The ugly face of child beauty pageants
Do an internet search on “child beauty pageant” but be prepared. Not just to be depressed by images of overblown, cap-toothed, heavily made-up under-fives but the obvious yet rarely commented upon fact that all these kids are girls.
This issue is red hot in Australia right now, as the June date for the first American-style child pageant to be held in this country approaches. But as psychologists predict future insecurity, eating disorders and depression for participants, and religious pseudo-feminists rhapsodise about lost childhood innocence, it’s critical we separate the hyperbolic wheat from the chaff. What is the real problem with child beauty pageants and what, if anything, should be done about them?
Hard data is thin on the ground and so far doesn’t support the future mental illness thesis. But what one US study found when interviewing 41 pageant mums – and it is nearly always mothers who push girls as young as one into competition – is that often social class and female life experiences are behind the choice.
Some pageant mums are living out their own dreams of “go[ing] somewhere in life”, as one mother put it, rather than being “stuck at home” due to early childbearing. While self-focused female ambition continues to be stigmatised in Western societies – with the ambitious working woman always contrasted unfavourably with the mum who sacrifices her career to stay at home – pageant mums justify their application of false eyelashes or even Botox to their children as evidence of a competitive desire for their daughter to win.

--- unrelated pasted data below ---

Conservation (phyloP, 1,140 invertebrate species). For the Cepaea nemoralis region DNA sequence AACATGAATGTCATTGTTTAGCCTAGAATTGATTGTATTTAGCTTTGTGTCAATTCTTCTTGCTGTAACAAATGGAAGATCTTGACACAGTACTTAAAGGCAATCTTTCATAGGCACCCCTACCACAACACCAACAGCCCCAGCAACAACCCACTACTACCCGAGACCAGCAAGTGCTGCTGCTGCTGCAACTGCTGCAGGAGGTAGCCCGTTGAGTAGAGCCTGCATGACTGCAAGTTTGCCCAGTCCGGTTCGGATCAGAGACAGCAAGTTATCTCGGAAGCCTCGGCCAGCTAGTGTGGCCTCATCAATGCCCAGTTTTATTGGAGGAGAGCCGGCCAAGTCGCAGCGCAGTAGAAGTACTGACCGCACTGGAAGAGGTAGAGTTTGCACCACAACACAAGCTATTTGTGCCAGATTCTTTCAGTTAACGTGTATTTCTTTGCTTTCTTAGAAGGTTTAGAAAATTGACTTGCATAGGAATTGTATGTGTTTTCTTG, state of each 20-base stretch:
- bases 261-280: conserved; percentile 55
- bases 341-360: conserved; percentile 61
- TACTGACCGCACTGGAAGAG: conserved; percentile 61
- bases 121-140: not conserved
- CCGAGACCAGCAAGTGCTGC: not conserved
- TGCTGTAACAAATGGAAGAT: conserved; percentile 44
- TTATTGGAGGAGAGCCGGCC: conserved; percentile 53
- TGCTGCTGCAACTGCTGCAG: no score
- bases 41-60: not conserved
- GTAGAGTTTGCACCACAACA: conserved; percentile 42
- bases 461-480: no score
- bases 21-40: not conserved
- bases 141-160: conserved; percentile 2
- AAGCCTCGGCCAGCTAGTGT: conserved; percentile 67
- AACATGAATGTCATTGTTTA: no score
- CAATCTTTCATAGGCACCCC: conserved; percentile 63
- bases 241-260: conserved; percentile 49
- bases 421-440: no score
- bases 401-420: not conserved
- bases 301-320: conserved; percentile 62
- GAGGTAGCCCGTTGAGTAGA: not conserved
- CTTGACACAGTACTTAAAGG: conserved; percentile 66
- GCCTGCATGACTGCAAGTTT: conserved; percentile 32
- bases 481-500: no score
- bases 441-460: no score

A winning child’s booty – including cash, cars, cruises and holidays – was sometimes essential to the income of some families, as was the walking advertisement they provided for family businesses that provided pageant-related services such as costumes and photography. Parents who propel their children into after-school study say they want the experience to teach their kids confidence and the value of practice. They also want their sons and daughters to learn how to follow a schedule, to develop the speed necessary to perform well on standardised tests and to become more disciplined and focused. This contrasts with the wish-list pageant mums have for their daughters which includes becoming comfortable on stage, learning poise, how to present themselves and to dress appropriately.
One only has to imagine a father bemoaning his lost future due to early child rearing or a mother parading her elaborately costumed son on a stage in the name of his future poise and dress sense to see the gender-based nature of the pageant problem. In the long term, only a society that allows women to fulfil their own ambitions – rather than sublimating them by living vicariously through their kids – will see off the beauty pageant bogey for good.
Meantime, child beauty pageants should be banned, but a gender-equitable alternative supported. Something like a child talent show, which is pretty much what pageants become once the beauty/formalwear competition – and appearance-related palaver – is removed from the mix. Such a competition must be open to, and be designed to appeal to, boys and girls in the same way adolescents of both sexes are drawn to So You Think You Can Dance.
The child beauty pageant issue must not become fodder for the seemingly endless mummy wars, or be used to satisfy the rapacious desire of evangelical Christians to have influence over other people’s children. Instead, we need to support parents to have the same aspirations for their daughters' development and future success as they do their sons.
The ugly face of child beauty pageants, Sun-Herald
21 May 2011
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